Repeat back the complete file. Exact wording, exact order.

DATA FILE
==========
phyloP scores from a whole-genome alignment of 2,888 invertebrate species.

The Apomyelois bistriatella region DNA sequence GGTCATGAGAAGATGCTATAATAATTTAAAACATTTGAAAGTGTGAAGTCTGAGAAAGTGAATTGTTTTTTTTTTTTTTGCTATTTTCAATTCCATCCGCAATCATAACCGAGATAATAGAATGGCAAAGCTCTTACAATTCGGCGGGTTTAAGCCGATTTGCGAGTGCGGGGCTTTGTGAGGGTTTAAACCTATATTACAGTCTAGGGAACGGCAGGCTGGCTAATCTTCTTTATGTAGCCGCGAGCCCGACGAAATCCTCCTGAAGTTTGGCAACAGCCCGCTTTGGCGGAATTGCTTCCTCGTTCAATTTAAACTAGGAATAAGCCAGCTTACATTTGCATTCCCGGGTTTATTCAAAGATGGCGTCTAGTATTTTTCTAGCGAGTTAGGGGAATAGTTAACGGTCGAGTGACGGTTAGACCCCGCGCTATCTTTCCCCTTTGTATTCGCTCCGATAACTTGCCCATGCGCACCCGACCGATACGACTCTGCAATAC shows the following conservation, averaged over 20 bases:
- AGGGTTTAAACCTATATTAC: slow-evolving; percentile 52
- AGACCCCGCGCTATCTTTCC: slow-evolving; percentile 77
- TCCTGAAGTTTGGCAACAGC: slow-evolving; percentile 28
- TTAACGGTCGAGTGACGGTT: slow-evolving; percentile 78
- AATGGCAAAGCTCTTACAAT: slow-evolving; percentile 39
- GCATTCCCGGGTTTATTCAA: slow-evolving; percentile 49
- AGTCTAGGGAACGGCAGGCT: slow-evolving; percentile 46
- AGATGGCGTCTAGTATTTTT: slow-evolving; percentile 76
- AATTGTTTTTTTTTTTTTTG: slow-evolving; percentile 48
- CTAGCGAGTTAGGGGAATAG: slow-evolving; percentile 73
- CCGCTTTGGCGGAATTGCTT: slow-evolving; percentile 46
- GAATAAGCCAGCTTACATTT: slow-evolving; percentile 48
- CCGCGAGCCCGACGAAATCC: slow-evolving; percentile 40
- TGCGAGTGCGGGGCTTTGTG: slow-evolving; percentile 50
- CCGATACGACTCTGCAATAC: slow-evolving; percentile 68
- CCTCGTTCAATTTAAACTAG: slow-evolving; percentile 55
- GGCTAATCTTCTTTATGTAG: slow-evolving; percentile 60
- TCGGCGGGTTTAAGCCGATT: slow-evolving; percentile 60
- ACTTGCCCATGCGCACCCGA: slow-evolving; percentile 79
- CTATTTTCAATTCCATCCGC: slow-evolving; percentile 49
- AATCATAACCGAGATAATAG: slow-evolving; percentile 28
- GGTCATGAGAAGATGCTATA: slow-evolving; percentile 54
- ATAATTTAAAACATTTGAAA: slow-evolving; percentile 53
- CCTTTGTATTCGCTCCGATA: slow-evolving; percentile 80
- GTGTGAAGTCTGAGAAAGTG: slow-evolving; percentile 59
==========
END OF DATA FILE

phyloP scores from a whole-genome alignment of 2,888 invertebrate species.

The Apomyelois bistriatella region DNA sequence GGTCATGAGAAGATGCTATAATAATTTAAAACATTTGAAAGTGTGAAGTCTGAGAAAGTGAATTGTTTTTTTTTTTTTTGCTATTTTCAATTCCATCCGCAATCATAACCGAGATAATAGAATGGCAAAGCTCTTACAATTCGGCGGGTTTAAGCCGATTTGCGAGTGCGGGGCTTTGTGAGGGTTTAAACCTATATTACAGTCTAGGGAACGGCAGGCTGGCTAATCTTCTTTATGTAGCCGCGAGCCCGACGAAATCCTCCTGAAGTTTGGCAACAGCCCGCTTTGGCGGAATTGCTTCCTCGTTCAATTTAAACTAGGAATAAGCCAGCTTACATTTGCATTCCCGGGTTTATTCAAAGATGGCGTCTAGTATTTTTCTAGCGAGTTAGGGGAATAGTTAACGGTCGAGTGACGGTTAGACCCCGCGCTATCTTTCCCCTTTGTATTCGCTCCGATAACTTGCCCATGCGCACCCGACCGATACGACTCTGCAATAC shows the following conservation, averaged over 20 bases:
- AGGGTTTAAACCTATATTAC: slow-evolving; percentile 52
- AGACCCCGCGCTATCTTTCC: slow-evolving; percentile 77
- TCCTGAAGTTTGGCAACAGC: slow-evolving; percentile 28
- TTAACGGTCGAGTGACGGTT: slow-evolving; percentile 78
- AATGGCAAAGCTCTTACAAT: slow-evolving; percentile 39
- GCATTCCCGGGTTTATTCAA: slow-evolving; percentile 49
- AGTCTAGGGAACGGCAGGCT: slow-evolving; percentile 46
- AGATGGCGTCTAGTATTTTT: slow-evolving; percentile 76
- AATTGTTTTTTTTTTTTTTG: slow-evolving; percentile 48
- CTAGCGAGTTAGGGGAATAG: slow-evolving; percentile 73
- CCGCTTTGGCGGAATTGCTT: slow-evolving; percentile 46
- GAATAAGCCAGCTTACATTT: slow-evolving; percentile 48
- CCGCGAGCCCGACGAAATCC: slow-evolving; percentile 40
- TGCGAGTGCGGGGCTTTGTG: slow-evolving; percentile 50
- CCGATACGACTCTGCAATAC: slow-evolving; percentile 68
- CCTCGTTCAATTTAAACTAG: slow-evolving; percentile 55
- GGCTAATCTTCTTTATGTAG: slow-evolving; percentile 60
- TCGGCGGGTTTAAGCCGATT: slow-evolving; percentile 60
- ACTTGCCCATGCGCACCCGA: slow-evolving; percentile 79
- CTATTTTCAATTCCATCCGC: slow-evolving; percentile 49
- AATCATAACCGAGATAATAG: slow-evolving; percentile 28
- GGTCATGAGAAGATGCTATA: slow-evolving; percentile 54
- ATAATTTAAAACATTTGAAA: slow-evolving; percentile 53
- CCTTTGTATTCGCTCCGATA: slow-evolving; percentile 80
- GTGTGAAGTCTGAGAAAGTG: slow-evolving; percentile 59